If you think about it, it's easy to understand why knots are the single most damaging nonchemical problem your hair is ever likely to suffer. With little knowledge, effort and persistence, keeping your hair healthy and knot-free is easily accomplished. Just keep in mind that it's always best to avoid anything that is known to create knots and to tackle them when they are still small problems so they don't become big problems!
2. Never ever ride in a convertible, on a motorcylce, snowmobile, horse or any other wind-inducing method of transportation, no matter how good it feels, without first thoroughly securing your hair. If you do, you'll be back in a panic to read the very first section of this article.
3. If you wear your hair in an updo, take it down at the end of the day and comb it thoroughly.
4. Be sure to either sleep on a satin pillow case or braid your hair to keep friction from your sheets to a minimum. Check out our Hair Braiding Basics for instructions on several types of braids.
5. Comb your hair thoroughly before shampooing and then briefly use a 100% boar bristle brush to remove any loose hairs that remain and to distribute your hair's natural oils to the ends (Spornette's Boar Bristle Paddle Brush is a very good one, and has the added benefit of also being very affordable).
6. Never pile your hair on top of your head when shampooing. Work lather from your roots to the ends and rinse in as cool water as you can stand to make the cuticle lay flat and make your hair as smooth as possible.
7. Condition your hair every time you wash it, and deep condition at least once or twice a month... more often if your hair is damaged.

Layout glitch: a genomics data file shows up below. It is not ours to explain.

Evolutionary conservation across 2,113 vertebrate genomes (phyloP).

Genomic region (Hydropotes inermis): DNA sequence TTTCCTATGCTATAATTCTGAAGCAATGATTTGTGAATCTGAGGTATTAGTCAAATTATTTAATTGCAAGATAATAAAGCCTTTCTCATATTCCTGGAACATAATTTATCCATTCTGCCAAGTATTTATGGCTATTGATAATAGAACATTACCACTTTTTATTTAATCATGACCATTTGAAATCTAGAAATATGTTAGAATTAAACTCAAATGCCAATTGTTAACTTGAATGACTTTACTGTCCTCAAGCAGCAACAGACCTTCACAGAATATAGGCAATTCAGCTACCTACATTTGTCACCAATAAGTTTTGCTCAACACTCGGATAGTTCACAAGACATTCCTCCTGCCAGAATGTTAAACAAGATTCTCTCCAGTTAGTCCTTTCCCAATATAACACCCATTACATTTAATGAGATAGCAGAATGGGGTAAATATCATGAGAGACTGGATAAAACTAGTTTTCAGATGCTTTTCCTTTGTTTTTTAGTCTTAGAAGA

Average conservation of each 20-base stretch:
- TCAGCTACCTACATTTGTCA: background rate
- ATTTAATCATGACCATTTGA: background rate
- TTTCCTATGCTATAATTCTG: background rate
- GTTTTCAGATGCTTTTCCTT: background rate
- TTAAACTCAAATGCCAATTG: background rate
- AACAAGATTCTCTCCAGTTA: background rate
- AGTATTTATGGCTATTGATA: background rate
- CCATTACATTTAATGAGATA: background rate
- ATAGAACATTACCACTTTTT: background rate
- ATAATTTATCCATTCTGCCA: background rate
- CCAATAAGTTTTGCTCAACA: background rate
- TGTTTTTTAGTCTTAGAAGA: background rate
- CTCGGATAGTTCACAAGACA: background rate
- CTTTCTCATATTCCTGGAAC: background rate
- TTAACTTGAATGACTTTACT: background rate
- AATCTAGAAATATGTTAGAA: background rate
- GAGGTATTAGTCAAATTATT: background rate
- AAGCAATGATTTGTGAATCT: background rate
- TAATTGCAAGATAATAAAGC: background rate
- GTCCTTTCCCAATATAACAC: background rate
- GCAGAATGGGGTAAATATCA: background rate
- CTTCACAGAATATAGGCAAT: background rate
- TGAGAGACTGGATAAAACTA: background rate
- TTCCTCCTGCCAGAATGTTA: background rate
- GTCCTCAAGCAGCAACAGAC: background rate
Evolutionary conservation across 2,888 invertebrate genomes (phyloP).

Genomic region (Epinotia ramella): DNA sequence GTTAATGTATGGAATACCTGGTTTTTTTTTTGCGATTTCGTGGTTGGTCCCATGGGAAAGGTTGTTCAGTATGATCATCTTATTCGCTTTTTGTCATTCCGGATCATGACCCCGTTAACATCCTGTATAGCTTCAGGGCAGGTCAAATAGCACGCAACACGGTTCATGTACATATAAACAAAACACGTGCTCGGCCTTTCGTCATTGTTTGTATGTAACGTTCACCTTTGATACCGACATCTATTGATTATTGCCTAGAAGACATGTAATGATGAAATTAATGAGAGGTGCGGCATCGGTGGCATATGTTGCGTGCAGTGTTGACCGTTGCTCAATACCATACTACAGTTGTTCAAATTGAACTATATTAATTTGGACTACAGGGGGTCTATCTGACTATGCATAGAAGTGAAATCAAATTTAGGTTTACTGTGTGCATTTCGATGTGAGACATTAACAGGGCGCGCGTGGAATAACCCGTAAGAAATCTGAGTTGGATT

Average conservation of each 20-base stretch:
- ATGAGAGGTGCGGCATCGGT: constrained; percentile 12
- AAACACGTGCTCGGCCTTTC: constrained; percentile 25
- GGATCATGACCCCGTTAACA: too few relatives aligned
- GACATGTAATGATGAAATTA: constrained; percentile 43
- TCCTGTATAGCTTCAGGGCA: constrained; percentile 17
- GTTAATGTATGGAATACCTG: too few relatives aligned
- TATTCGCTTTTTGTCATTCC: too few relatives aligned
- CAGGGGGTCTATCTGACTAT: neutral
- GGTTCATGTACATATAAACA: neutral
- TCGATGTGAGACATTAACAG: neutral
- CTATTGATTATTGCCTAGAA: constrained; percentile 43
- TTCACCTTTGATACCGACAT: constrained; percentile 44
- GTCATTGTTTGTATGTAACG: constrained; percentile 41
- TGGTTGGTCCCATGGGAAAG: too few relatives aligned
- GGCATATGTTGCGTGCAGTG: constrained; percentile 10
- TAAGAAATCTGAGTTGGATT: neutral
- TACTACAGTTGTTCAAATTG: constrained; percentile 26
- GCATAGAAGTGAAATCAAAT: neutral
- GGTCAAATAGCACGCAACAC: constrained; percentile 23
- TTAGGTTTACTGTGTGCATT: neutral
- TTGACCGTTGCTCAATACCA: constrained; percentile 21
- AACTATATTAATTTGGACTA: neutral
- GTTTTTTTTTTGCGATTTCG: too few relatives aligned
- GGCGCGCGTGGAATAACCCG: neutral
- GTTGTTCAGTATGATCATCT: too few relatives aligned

8. If your hair is very prone to knotting, especially when it is wet, try using a spray detangler after washing before combing it out. In the sidebar to the left you will find several good ones available at Amazon.
9. If you follow the previous three steps you should never have this problem but if for some reason your hair defies all odds and you absolutely cannot comb it out wet, try letting it dry before you comb it. This works best for smooth, coarse (relating to the thickness of each individual strand) hair and in fact is pure disaster for my own smooth, fine hair. Your mileage may vary.
10. Never never NEVER (and I mean never) brush wet hair. Use only a wide-tooth comb and never tear through knots. Wet hair is very elastic and will break very easily.
11. Keep your hair in good condition and trim it often. Damage moves up the hair shaft and the rougher and more damaged your hair becomes, the easier it will knot, thus causing even more damage.
12. Avoid fine necklaces and chains if possible, and if not, don't wear more than one unless you wear them under your clothes. If you do wear chains, check them often to make sure they aren't snagging your hair.
13. Collars on blouses can also cause knots. If you find that your hair is often knotting at the nape of your neck and you're not wearing a necklace, this is usually the culpert. Experiment with different types of material and collars, or even better collarless blouses, to avoid this common problem.
14. Wear your hair up often, using only hair-safe accessories. Of course I highly recommend LongLocks HairSticks! By all means, never use rubber bands, sharp metal barrettes or clips with springs in your hair as all will cause damage to some extent, and some are downright torturous.
Explore all the great hair care articles on LongLocks!